GAC’s AS9 Electric Supercar Coming Soon With A Claimed 0-62 MPH In 1.9 Seconds
Chinese carmaker GAC (Guangzhou Auto Corporation) will launch a fully electric supercar in 2022 under the Aion brand, capable of accelerating from 0-100 km/h (0-62 mph) in 1.9 seconds.
The model, rumored to be called the AS9, was confirmed by Feng Xingya, Guangzhou Automobile Group president, during the announcement of financial results. The official teaser shows a low-slung silhouette typical of mid-engined supercars with pronounced fenders and a sculpted profile with lines reminiscent of the Ferrari SF90 Stradale.
The GAC Enpulse concept (below) from 2020 looks like a preview of the forthcoming supercar
The design of the supercar looks like an evolution of the GAC Enpulse concept that debuted at the 2020 Beijing Auto Show, although this one came with a removable roof. Incorporating a design language called Vector Energy, the model looks like a direct competitor to the Tesla Roadster.
The halo model will join the GAC Aion range that consists of three SUVs (Aion Y, Aion LX Plus, Aion V Plus) and two sedans (Aion S / Aion S Plus). We don’t have information about the specifications of the EV powertrain, other than the impressive acceleration figure. Currently, the brand’s most powerful offering is the GAC Aion LX Plus with dual electric motors producing a combined 725 hp (540 kW / 734 PS). The electric SUV accelerates from 0-100 km/h (0-62 mph) in 2.9 seconds but we guess engineers could slash that time taking advantage of the supercar’s lighter and more aerodynamic body.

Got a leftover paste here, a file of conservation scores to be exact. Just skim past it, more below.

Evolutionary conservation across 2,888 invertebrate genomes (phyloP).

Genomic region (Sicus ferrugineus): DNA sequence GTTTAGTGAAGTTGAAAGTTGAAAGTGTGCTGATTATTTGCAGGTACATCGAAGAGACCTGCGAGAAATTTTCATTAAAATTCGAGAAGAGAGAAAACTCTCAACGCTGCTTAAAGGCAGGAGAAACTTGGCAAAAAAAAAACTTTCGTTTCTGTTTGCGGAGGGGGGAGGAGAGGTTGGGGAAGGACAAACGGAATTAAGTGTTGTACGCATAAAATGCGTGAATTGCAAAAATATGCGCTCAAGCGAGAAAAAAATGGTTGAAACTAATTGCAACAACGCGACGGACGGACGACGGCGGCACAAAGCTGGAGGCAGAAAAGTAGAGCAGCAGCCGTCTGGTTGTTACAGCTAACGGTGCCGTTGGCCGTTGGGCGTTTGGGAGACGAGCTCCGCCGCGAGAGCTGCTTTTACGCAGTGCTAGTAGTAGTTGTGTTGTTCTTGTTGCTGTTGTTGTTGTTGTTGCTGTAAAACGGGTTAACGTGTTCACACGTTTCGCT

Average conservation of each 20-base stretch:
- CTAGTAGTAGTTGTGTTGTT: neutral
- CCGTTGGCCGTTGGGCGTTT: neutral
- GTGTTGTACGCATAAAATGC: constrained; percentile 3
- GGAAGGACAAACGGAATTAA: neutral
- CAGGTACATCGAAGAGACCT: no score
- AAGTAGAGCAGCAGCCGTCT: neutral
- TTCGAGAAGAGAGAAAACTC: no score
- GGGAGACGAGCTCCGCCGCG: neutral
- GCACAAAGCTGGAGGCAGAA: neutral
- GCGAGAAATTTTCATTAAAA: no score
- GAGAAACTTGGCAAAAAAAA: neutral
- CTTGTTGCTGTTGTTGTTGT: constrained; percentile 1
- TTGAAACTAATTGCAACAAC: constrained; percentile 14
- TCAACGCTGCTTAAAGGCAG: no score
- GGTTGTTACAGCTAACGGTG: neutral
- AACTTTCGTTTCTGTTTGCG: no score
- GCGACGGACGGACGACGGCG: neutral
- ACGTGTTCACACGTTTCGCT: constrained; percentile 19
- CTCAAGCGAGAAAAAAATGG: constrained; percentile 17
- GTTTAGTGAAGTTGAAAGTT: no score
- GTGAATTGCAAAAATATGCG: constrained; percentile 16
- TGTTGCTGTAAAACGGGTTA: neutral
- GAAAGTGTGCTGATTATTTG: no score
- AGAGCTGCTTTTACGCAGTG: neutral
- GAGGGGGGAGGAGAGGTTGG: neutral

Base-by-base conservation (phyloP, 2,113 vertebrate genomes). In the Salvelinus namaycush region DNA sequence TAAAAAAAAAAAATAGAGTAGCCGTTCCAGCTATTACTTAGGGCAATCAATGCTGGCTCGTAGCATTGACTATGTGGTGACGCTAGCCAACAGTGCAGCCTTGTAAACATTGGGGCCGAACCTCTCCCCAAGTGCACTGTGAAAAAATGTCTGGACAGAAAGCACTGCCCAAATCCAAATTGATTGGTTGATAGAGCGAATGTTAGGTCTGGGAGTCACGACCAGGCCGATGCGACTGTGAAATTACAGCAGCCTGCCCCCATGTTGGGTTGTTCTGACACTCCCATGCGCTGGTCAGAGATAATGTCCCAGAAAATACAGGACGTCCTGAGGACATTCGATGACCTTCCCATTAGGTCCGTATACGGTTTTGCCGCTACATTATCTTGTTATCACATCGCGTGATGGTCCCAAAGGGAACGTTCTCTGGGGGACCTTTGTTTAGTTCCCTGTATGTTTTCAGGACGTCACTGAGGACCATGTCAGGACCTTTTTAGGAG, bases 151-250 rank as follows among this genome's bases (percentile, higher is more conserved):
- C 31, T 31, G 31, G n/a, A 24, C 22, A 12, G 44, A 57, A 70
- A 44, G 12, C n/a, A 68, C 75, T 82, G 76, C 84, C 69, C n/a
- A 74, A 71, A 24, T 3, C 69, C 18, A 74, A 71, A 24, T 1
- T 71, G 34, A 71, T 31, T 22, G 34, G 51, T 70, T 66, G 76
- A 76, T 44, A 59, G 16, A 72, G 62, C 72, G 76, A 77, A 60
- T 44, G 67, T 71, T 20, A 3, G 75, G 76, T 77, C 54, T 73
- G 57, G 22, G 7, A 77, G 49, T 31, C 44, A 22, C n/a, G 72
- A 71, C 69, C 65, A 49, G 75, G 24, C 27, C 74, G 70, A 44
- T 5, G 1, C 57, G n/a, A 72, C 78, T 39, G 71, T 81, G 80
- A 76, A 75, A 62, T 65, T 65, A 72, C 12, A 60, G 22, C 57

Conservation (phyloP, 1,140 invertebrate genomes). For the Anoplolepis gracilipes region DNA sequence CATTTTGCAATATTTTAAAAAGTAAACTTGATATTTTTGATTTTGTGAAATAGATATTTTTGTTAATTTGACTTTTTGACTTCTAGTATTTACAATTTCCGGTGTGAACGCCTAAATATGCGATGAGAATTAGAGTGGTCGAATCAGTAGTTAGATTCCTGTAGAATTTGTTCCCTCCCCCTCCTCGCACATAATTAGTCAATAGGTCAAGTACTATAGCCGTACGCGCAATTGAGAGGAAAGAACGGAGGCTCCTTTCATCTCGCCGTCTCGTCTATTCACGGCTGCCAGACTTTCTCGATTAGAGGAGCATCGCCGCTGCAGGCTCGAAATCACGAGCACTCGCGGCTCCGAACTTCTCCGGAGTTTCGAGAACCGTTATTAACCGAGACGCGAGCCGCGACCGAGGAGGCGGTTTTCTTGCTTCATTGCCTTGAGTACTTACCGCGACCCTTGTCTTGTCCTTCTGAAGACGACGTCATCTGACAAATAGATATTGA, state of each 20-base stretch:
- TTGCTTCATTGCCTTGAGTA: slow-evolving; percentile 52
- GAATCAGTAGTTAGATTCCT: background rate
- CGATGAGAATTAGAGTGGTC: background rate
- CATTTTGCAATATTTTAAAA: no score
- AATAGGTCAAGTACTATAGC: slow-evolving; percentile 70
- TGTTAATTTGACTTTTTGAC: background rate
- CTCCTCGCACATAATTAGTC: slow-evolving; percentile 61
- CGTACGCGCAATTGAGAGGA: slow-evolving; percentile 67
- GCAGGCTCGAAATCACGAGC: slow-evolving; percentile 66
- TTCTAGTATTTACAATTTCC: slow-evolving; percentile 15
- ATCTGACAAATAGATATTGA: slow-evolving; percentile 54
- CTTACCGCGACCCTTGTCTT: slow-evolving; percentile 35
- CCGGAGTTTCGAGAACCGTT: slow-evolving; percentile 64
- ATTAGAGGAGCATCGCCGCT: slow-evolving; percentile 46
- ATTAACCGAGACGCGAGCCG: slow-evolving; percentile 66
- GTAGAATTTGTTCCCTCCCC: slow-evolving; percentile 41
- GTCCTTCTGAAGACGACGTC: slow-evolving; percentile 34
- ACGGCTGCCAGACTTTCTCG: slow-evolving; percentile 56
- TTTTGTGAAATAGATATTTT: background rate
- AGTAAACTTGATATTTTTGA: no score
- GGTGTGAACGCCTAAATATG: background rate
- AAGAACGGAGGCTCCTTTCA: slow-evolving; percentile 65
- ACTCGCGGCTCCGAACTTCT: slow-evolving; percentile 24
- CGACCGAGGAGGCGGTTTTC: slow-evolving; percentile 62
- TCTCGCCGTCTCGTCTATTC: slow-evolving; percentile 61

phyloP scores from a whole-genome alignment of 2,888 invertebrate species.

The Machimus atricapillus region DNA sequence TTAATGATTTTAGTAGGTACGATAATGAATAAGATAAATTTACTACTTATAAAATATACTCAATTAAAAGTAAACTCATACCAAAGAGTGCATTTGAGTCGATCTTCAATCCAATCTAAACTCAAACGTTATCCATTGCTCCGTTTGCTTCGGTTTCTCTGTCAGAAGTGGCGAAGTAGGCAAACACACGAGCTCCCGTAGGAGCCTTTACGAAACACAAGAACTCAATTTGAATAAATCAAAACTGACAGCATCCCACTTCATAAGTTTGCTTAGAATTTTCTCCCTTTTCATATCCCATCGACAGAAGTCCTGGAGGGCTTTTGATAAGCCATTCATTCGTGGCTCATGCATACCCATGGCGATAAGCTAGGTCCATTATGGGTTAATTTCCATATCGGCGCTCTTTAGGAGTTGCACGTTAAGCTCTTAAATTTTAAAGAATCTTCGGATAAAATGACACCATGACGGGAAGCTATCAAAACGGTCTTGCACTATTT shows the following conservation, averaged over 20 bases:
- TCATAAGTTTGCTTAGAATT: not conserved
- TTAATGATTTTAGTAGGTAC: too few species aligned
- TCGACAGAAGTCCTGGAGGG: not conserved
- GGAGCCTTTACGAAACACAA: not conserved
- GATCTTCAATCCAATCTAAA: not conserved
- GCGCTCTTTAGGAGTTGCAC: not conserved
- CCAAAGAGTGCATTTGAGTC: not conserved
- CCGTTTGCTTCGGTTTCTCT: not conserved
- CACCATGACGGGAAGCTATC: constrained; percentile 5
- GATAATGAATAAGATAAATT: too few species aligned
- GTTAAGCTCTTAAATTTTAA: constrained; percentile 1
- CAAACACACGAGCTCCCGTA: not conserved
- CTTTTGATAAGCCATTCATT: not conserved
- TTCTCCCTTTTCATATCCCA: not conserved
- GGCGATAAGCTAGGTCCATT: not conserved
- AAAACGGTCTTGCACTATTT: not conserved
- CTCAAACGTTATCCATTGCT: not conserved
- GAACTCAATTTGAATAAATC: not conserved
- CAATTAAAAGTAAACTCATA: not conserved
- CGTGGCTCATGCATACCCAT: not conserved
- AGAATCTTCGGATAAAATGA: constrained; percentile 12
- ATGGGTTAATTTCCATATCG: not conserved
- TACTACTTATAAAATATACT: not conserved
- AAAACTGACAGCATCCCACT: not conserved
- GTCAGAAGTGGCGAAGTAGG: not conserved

According to reports from Car News China, GAC’s supercar will cost around ¥1,000,000 ($157,170) with the first deliveries expected for late 2022 or early 2023. This is quite affordable, especially compared to likes of the Rimac Nevera ($2.4 million) and the Lotus Evija ($2.75 million) although those models are better described by the term hypercars with limited production. The fastest-ever GAC will also be cheaper than the much-anticipated and ever-delayed Tesla Roadster ($200,000) while offering similar performance. The question is would you buy a (relatively) value-for-money Chinese supercar if you had the chance?